Zeitschrift für Phytotherapie 2006; 27 - P33
DOI: 10.1055/s-2006-954935

Pentacyclic triterpenoids from Boswellia serrata inhibit NFκB activation and TNF-α release. Implications for the treatment of chronic inflammatory diseases

T Syrovets 1, Y Laumonnier 1, B Büchele 1, T Simmet 1
  • 1Department of Pharmacology of Natural Products & Clinical Pharmacology, University of Ulm, 89081 Ulm, Germany

In traditional Ayurvedic medicine extracts from the oleogum resin from Boswellia serrata have been used for the treatment of various chronic inflammatory diseases. Such extracts have been successfully employed in clinical pilot studies for the treatment of ulcerative colitis and rheumatoid arthritis.

We have isolated and characterized various acetyl-boswellic acids (ABA), which constitute the active principle of Boswellia serrata extracts.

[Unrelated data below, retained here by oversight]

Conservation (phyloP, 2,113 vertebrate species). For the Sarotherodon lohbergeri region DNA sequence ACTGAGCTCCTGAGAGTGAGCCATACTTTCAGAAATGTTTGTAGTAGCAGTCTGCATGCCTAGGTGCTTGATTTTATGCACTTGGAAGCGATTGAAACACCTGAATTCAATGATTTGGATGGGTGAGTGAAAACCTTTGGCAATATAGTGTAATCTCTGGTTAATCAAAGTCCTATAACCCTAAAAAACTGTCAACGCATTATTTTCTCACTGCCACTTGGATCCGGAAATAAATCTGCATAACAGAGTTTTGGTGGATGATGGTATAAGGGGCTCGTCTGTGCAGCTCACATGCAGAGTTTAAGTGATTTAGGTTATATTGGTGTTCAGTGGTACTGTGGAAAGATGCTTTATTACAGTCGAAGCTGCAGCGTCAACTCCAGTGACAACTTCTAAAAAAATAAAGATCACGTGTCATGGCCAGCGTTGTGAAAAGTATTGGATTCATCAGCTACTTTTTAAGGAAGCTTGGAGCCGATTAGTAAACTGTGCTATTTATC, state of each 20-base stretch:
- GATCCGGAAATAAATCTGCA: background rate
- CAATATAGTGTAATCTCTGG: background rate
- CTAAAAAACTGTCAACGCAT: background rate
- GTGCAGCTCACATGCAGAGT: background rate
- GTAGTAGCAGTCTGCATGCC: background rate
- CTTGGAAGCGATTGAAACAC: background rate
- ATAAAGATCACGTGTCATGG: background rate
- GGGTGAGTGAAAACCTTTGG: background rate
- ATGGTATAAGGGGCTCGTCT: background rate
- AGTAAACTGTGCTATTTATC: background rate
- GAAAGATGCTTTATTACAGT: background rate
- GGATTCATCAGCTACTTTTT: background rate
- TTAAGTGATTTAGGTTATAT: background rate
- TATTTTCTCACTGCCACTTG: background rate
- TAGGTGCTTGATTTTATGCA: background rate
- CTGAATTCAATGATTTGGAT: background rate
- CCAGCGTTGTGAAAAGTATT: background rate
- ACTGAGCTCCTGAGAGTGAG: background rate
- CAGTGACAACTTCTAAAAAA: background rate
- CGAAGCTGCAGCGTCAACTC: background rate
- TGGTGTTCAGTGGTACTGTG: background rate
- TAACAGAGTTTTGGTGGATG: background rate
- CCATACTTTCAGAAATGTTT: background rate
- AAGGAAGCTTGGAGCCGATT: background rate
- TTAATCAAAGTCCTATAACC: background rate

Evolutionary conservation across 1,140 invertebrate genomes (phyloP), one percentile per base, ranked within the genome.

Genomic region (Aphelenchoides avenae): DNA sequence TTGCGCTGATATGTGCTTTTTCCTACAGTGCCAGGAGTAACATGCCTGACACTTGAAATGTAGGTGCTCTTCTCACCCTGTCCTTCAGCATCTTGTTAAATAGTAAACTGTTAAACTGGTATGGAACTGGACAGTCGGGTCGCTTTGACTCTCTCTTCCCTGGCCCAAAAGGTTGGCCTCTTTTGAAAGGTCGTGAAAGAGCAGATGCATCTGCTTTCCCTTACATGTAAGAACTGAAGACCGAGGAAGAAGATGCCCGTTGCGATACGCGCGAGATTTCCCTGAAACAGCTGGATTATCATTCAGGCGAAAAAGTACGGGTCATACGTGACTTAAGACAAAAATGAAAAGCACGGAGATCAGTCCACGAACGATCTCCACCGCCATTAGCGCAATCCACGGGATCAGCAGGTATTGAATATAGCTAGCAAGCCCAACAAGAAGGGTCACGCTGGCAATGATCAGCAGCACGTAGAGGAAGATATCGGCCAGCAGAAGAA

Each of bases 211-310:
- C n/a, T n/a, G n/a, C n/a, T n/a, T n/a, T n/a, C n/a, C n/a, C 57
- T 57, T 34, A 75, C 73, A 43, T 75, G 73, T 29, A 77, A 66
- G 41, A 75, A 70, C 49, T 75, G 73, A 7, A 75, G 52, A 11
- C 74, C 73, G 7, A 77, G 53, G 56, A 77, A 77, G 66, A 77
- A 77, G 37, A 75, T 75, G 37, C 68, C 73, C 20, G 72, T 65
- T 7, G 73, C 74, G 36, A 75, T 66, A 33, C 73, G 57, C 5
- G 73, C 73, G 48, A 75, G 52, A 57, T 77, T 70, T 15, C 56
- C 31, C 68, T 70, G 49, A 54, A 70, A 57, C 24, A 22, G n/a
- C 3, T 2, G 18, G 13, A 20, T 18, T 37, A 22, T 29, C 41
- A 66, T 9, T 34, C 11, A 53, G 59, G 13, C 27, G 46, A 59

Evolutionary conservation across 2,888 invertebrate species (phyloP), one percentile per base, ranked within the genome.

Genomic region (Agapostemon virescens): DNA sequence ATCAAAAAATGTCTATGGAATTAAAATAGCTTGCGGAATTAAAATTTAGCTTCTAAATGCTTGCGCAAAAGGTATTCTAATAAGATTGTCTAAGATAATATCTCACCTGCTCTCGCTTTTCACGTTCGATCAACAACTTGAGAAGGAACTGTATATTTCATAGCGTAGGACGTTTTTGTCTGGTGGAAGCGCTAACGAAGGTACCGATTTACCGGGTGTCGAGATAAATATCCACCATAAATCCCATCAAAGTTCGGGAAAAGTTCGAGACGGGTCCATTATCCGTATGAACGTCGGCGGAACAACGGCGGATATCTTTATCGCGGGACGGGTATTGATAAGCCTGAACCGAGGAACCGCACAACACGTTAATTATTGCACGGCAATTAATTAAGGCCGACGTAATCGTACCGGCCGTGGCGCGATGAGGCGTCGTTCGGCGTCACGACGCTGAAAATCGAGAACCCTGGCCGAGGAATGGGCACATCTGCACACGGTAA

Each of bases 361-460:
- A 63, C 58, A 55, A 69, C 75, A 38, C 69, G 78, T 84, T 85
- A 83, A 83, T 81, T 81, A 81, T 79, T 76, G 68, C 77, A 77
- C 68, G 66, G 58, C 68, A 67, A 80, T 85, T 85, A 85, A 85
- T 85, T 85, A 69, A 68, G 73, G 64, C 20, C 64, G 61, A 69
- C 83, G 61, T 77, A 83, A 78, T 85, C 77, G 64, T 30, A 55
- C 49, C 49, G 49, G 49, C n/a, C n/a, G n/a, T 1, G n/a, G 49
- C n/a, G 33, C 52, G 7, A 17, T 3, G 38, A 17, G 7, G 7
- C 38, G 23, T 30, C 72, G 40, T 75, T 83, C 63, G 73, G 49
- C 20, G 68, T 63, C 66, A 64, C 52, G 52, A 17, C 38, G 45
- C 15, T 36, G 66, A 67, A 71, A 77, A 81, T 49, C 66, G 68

Proinflammatory cytokines such as tumor necrosis factor (TNF)-α are prevalent at the sites of chronic inflammation, where they are critically involved in the chronification process. Specifically TNF-α has been identified as highly relevant pharmacotherapeutic target. The expression of cytokines including TNF-α is tightly regulated by transcription factors including NF-κB. Here we show that in endotoxin (LPS)-activated human monocytes ABA inhibit the TNF-α expression through inhibition of the NF-κB signaling. The activity of other transcription factors remained unaffected implying specificity. ABA had no effect on the binding of NF-κB proteins to DNA binding sites as analyzed by surface plasmon resonance. Instead, ABA inhibited the LPS-induced degradation of the NF-κB inhibitor and the translocation of NF-κB to the nucleus. Further, ABA inhibited the IκB kinases (IKK), which are crucial for the activation of NF-κB. Thus, via their direct inhibitory effects on IKK, ABA exert inhibition of NF-κB and subsequent the down-regulation of TNF-α expression in LPS-activated human monocytes.

These findings provide a novel molecular basis for the anti-inflammatory properties ascribed to drugs containing boswellic acids and suggest that ABA might be used for treatment of chronic inflammation.